89' Tri questions

Discussion in 'Multihulls' started by Rummy, Mar 26, 2010.

  1. Rummy
    Joined: Mar 2010
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    Location: Montana

    Rummy Junior Member

    I've been lurking around for some time and finally decided to sign up. Hi all. So, my friends and family are pooling to buy a cat or tri and this 89' Trimaran that is advertised in all the sales lists keeps coming up in our conversations. We're not ready to work with a broker just yet and we feel like we need more unbiased input. None of us has enough experience to venture out on our own so we'll higher a captain for a while. So please excuse the elementary questions.
    1. We're not real crazy about the furling mast and are considering replacing it. We were wondering about cost and weight savings and performance gain. We'll probably just get a new main sail as well. Nothing too high tech, although battens would be a requirement.
    2. It's hard to judge with the tuna tower and shape of the boat in general but it seems like the boom should be longer. Or is it just me?
    3. The boats in Singapore. Any idea what the haulout would be for a survey?
    4. The boat is heavy and no daggerboards so I'm just wondering if it will perform as good as one of the condomarans with all things being equal. Would it point as good or better than a keel cat?
    Thank you all Rummy
     
  2. Tad
    Joined: Mar 2002
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    Location: Flattop Islands

    Tad Boat Designer

    A link to the listing will help folks give you some feedback...

    I searched a bit and found one listing.....that is a lot of boat!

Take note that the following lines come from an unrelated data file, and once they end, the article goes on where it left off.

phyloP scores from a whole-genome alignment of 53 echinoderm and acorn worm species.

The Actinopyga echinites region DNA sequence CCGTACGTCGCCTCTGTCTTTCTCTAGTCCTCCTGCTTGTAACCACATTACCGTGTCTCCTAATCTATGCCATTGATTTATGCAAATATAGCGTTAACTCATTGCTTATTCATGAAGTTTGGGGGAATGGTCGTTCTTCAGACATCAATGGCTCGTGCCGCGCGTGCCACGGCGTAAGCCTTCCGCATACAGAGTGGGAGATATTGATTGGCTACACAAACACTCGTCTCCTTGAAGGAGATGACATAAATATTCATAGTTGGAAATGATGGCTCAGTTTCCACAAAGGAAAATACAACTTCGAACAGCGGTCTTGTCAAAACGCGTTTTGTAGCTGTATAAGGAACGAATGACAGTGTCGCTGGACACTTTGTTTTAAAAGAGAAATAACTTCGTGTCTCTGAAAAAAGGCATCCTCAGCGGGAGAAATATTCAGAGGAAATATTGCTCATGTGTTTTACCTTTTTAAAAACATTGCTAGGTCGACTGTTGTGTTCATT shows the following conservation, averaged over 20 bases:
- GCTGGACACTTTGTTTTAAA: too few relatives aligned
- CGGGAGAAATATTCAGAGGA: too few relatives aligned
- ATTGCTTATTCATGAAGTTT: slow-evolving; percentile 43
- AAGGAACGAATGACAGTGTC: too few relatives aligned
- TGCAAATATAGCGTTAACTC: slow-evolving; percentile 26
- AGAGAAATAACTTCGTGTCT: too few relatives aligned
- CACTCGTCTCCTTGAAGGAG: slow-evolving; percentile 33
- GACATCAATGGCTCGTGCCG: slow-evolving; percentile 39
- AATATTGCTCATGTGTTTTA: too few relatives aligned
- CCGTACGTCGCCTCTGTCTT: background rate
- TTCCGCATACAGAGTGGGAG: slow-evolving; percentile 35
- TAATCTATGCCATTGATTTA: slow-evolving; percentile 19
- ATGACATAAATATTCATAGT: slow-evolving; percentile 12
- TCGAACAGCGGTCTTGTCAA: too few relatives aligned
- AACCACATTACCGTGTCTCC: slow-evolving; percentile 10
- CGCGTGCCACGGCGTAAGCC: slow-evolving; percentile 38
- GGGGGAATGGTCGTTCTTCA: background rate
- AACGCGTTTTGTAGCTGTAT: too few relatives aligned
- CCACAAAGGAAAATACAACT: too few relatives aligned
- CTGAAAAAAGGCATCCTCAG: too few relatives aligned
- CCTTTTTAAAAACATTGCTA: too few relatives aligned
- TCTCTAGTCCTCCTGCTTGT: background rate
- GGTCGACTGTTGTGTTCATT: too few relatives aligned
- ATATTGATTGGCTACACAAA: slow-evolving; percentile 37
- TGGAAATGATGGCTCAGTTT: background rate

Changing the rig....don't buy the boat at market price to start tearing things up and replacing. Buy at way below market and then replace things. Don't replace anything this costly because "we're not real crazy about the furling mast". This is not a performance cruiser...not even close...it's a motorsailer with sail area to suit.

    Sail area looks short....but without drawings it's all guessing.

    You're not hauling this vessel with a typical travellift, commercial yard with a syncro lift or carriage, not cheap!

    If there are no appendages the boat was not intended to sail to weather and will not except with an engine running. This is not a real sailing vessel.

    I would highly recommend contacting the designer and builders....find out what they think of the thing...I think Derek Kelsall is mentioned
     
  3. Rummy
    Joined: Mar 2010
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    Rummy Junior Member

    Sorry about the link here it is. www.multihullcompany.com/Listings/Trimarans/1
    I agree with the low price part. After browsing through a furling mast thread in this forum we all came to the same conclusion as most of the posters. They are heavy, prone to problems, and inhibit performance. None of my partners had ever used one so we just didn't know. I know we'd have to get an engineer involved but we were wondering if we could get a slightly bigger mast and sail which would offset the weight savings by losing the furling mast. How much more do these things weigh anyway? Is there a multiplier? Twice as much? More?